Hydraulic valves, in addition to the force density advantage of actuators, are what help make hydraulics unique in its control of force, torque and motion. Valves govern direction, pressure and flow of hydraulic fluid, enabling smooth, safe and controlled use of actuators.
Every machine both requires and uses valves, varying vastly in execution from a few valves to dozens on one machine. Their use can be as simple as a relief valve to protect your pump and actuator, such as the relief valve built into the kick-off valve on a logsplitter. Conversely, the complexity of a hydraulic circuit can be extensive, using a dozen valves per function, as can be seen with manifolds, such as a pilot-operated valve with dual counterbalance valves, dual flow controls, dual post-compensation and load sensing checks etc., all of which can be used in just a single cylinder circuit.
Directional control valves
The directional control valve is available in myriad configurations, and is named as such if its primary function is to somehow control the path of fluid flow. Directional control valves manage fluid by blocking, diverting, directing, or dumping. Their complexity varies immensely (just like their cost), as does the method of integration. Valve construction runs the gambit from cartridge valves to monoblock valves, or subplate mounted valves to inline valves. Their usage depends on the industry in which they are typically applied.
The most basic directional valve is the check valve; it allows flow into one work port, and blocks flow from coming back through the opposite work port. Alternatively, directional valves can be complex, such as with the pilot-operated valve. A standard spool valve has one directly operated component that controls fluid through the valve. However, as flow increases, the force upon the spool also increases (especially as pressure increases as well), and these forces can prevent a spool from actuating, most often with electric coils. By using a small pilot valve to control the movement of the larger, main-stage spool, the size (and flow) of the valve are nearly limitless.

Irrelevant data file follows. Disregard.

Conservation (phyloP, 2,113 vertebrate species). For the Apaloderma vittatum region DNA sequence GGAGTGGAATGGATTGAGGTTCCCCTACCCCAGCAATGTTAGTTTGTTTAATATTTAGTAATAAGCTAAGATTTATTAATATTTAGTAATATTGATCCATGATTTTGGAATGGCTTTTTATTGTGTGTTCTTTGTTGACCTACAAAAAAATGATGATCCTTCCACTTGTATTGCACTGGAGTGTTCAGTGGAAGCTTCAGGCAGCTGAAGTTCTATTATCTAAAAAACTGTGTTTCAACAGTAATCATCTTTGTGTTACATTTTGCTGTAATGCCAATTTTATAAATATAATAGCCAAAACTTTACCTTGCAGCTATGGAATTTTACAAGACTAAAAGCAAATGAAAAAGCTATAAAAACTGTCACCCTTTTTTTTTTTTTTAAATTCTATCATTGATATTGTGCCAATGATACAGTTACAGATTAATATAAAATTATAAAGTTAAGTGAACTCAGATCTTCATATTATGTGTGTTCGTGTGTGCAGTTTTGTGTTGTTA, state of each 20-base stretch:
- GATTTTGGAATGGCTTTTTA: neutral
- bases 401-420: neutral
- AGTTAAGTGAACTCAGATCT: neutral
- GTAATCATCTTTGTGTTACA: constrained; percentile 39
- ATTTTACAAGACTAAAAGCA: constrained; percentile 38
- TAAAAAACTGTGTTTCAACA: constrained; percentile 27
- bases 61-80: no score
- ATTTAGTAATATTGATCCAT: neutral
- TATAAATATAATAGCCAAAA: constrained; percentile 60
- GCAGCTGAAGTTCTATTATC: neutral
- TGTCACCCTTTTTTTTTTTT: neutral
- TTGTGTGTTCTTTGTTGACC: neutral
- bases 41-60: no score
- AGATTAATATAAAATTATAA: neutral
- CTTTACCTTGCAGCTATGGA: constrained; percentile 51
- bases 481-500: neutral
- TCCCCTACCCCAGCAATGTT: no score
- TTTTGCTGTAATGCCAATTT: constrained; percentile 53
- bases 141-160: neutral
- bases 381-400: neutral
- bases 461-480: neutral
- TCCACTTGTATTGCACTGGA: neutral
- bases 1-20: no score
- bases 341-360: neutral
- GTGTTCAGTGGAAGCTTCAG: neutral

Directional valves are often described by the number of “ways” fluid can travel through them, and also by the positions available to be shifted into. The ways are equal to the number of work ports, so a 4-way valve will have Pressure, Tank and A&B work ports. Positions are equal to the number of positional envelopes. For example, one would describe a double-acting single monoblock valve as “4-way, 3-position,” or simply a “4/3 valve.”
Directional valves are available in monoblock or sectional valves, common to the mobile-hydraulic industry, as well as subplate mounted industrial type valves such as ISO style D03’s, D05’s et al. Also common to both mobile and industrial markets, are cartridge valves installed into manifold blocks. Cartridge valve manufacturers offer many unique products, and allow high levels of creativity with limitless available valve combinations.